100 users can attend a single meeting, with no cap on meeting time through September 30, 2020. After that free meetings will be restricted to 60 minutes.
Recording: Available for G-Suite customers, not available for regular Google accounts.
Google meet would be an ideal platform of choice for your meetup, if one of your organizers has a G-Suite account and can facilitate meetings. Through September 30, 2020, all G Suite customers can use advanced Hangouts Meet features, like larger meetings (up to 250 participants), live streaming, and recording. — Announcement by Google.
Birds of a Feather – Breakout rooms for particular topics over lunch
Interactive Educational – Speaker presents for 20 minutes (chat silent) / Live Q & A for 20 min (Free Zoom meeting)
Round Robin – Topic is voted on ahead of time. Meetup members get in a video call. Moderator guides the meeting, and makes sure everyone is heard who wants to be heard. Three sub topics each discussed for 10 minutes / Rest of the time announcements and news.
Asynchronous discussion on web forum (Discourse, bbPressbbPressFree, open source software built on top of WordPress for easily creating forums on sites. https://bbpress.org., etc. )
HelpDesk Hours online – A group of volunteers are available for meetup members to help with their website
A website or page with communication zones, e.g. workshop rooms, speaker rooms, watercooler, etc.
Each room should be easy to join/leave whenever an attendee likes.
Event-specific rooms should be moderated, e.g. participants have to be muted during the presentations, voice/chat communication should happen at the end, some way to “raise a hand” to ask a question can be implemented in the chat.
The speaker/presenter should not be distracted by chat/questions during a talk, so a moderator (or moderators) should handle participants muting, helping with tech issues, tackling the chat communications, and managing Q&A discussions.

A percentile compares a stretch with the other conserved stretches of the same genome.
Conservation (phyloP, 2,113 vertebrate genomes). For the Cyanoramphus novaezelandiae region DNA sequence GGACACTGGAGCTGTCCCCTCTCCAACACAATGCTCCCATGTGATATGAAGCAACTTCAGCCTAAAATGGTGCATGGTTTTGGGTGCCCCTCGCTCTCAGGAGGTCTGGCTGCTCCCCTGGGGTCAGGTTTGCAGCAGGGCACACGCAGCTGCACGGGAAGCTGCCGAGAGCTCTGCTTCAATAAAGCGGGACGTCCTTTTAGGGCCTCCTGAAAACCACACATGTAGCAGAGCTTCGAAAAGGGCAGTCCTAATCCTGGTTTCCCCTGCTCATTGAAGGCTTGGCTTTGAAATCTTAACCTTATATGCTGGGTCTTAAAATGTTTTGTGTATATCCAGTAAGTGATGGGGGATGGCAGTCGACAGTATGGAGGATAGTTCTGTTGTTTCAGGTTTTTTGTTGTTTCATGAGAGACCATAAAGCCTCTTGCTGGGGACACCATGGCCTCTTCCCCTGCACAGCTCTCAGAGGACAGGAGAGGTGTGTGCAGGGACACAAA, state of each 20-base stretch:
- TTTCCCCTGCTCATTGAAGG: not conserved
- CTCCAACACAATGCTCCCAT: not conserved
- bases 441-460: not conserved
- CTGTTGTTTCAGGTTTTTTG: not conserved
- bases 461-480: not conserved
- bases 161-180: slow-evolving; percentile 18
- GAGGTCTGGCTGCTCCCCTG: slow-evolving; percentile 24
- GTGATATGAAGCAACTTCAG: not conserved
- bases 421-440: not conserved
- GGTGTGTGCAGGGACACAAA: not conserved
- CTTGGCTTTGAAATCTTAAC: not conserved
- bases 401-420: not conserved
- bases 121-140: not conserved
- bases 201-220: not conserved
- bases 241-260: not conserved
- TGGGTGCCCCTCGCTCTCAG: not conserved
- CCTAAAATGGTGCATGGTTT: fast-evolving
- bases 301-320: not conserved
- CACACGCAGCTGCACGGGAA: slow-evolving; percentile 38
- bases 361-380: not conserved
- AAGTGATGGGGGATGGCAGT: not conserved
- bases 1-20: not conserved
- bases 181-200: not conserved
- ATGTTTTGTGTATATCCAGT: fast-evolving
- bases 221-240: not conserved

‘Info desk’ and ‘Tech support’ could be implemented in the chat.
There could be an option to start “breakout rooms” via ad-hoc calls for 1-on-1 or mini-group communications.
Speakers could have personal video rooms where people can chat after the session.
Surveys/polls during talks (speakers usually ask questions to direct talks in certain directions).
Q & A process (perhaps votable so more popular questions rises to the top). Slido is one example of this.
Share slides and materials right after (or before) in a central location.
Chat window next to the lives tream or within the livestream tool (YouTube Live, Zoom etc)
Alternative way to collect Question is via Twitter and event Hashtag
All participants attend via Video and Audio (ie: Brady Bunch view in Zoom). Only for smaller groups. (Meetup or Unconference format)
Especially encouraging Q&A to be on camera rather than through the chat.
Comments to take to heart:
“As someone who attends a livestream event every week, I was surprised at how hard it is to manage the concurrent chat as the organizer.”
“Even with my experience of having just one talk from one person, I would like to add for consideration: Have someone else monitoring the chat. It’s too much to read it and deliver content at the same time.
“Any kind of chat-type interface used alongside the livestream, would need to be some kind of moderator training.”